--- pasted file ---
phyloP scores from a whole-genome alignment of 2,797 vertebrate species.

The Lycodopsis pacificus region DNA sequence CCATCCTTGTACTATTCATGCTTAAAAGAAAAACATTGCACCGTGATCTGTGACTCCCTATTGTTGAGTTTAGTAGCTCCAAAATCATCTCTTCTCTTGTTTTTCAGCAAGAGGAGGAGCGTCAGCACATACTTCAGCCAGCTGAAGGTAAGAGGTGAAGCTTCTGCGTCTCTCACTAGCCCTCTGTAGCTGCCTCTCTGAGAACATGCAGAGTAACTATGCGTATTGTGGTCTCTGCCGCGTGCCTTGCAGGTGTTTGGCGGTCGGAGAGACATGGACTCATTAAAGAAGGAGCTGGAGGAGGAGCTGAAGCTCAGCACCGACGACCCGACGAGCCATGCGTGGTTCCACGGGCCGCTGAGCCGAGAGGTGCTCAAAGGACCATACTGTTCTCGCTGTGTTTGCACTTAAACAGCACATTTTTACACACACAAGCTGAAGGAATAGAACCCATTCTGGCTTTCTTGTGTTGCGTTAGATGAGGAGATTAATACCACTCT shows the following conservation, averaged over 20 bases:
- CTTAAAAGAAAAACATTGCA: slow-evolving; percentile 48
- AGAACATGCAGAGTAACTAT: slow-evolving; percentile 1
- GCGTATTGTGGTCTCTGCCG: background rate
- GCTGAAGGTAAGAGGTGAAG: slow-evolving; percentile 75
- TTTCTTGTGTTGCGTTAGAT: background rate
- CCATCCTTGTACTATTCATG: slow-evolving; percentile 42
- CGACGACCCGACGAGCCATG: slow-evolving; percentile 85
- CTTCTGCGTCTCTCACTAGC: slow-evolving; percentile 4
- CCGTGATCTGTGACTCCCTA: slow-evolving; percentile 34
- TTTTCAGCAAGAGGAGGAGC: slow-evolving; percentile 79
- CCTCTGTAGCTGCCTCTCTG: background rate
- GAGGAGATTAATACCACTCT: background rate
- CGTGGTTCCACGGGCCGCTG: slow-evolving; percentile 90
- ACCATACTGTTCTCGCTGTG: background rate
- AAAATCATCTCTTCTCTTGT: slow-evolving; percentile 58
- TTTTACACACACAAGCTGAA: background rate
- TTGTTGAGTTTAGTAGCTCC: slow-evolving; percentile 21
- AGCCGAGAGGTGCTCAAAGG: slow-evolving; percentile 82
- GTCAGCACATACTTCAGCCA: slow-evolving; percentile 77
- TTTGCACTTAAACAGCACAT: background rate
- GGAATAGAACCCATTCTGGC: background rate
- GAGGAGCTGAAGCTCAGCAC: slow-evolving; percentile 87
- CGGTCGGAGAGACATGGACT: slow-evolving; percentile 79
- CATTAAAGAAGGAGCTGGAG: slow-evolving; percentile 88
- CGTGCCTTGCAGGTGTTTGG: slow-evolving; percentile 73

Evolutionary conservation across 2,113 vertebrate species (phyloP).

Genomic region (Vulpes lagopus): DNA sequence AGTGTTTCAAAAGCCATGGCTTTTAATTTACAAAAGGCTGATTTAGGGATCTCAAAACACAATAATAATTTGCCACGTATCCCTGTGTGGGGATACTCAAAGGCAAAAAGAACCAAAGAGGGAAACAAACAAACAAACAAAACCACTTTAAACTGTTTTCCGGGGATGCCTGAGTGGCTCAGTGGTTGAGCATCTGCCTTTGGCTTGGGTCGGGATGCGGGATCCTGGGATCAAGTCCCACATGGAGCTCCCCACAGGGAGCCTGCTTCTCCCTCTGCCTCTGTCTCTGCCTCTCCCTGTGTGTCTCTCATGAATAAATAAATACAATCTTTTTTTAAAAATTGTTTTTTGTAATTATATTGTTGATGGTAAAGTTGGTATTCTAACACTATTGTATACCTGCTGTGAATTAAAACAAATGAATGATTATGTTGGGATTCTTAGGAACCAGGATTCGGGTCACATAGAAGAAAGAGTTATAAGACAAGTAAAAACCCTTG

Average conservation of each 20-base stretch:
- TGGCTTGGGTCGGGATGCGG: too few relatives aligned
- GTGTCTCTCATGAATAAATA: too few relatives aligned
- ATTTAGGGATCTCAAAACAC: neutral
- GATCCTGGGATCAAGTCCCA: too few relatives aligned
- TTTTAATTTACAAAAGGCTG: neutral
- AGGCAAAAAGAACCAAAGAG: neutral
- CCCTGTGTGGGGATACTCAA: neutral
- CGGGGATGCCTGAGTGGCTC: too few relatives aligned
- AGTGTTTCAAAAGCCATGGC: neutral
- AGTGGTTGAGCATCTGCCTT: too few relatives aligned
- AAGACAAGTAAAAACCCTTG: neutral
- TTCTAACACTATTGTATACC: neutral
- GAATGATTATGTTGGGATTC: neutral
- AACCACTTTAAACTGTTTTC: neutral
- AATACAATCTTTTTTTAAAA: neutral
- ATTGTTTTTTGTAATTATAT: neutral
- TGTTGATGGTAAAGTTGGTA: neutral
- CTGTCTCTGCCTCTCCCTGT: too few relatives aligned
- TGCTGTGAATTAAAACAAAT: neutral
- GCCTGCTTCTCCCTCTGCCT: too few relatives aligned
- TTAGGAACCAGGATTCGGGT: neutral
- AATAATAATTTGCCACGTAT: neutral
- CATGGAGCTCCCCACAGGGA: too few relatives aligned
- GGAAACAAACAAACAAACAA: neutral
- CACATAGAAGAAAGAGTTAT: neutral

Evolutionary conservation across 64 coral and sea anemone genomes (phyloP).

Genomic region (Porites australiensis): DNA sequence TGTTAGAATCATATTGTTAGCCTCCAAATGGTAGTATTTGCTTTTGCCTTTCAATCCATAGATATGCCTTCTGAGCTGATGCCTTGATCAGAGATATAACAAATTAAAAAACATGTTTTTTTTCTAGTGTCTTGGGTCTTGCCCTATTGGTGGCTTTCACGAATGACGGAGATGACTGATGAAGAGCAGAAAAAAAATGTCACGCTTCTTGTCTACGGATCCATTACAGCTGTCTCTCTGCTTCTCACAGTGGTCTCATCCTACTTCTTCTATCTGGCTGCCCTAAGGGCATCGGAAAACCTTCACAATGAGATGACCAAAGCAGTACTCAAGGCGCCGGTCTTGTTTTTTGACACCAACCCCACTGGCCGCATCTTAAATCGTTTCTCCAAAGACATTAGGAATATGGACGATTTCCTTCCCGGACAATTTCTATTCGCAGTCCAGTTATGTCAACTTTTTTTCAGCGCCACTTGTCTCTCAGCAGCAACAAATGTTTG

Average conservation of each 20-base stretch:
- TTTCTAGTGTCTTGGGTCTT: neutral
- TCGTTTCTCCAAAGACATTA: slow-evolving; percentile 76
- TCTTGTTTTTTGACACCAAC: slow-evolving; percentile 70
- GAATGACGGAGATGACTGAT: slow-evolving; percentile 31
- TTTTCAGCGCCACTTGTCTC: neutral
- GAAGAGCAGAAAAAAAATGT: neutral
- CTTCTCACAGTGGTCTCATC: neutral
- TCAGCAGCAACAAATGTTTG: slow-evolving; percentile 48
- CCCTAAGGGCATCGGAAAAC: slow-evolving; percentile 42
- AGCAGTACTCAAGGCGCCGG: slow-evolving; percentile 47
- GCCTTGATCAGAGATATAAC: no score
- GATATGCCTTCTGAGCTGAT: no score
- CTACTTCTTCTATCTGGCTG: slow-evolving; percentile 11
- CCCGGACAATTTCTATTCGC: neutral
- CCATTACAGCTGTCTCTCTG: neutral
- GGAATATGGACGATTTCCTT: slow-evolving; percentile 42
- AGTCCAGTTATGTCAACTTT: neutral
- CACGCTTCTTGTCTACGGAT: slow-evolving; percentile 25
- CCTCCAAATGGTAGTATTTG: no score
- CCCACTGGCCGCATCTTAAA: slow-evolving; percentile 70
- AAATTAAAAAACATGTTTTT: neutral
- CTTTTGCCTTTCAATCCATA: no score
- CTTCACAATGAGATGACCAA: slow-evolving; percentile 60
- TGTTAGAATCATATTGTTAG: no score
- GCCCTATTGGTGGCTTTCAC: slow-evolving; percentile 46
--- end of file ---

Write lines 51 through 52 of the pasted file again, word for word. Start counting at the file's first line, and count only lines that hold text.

- TTAGGAACCAGGATTCGGGT: neutral
- AATAATAATTTGCCACGTAT: neutral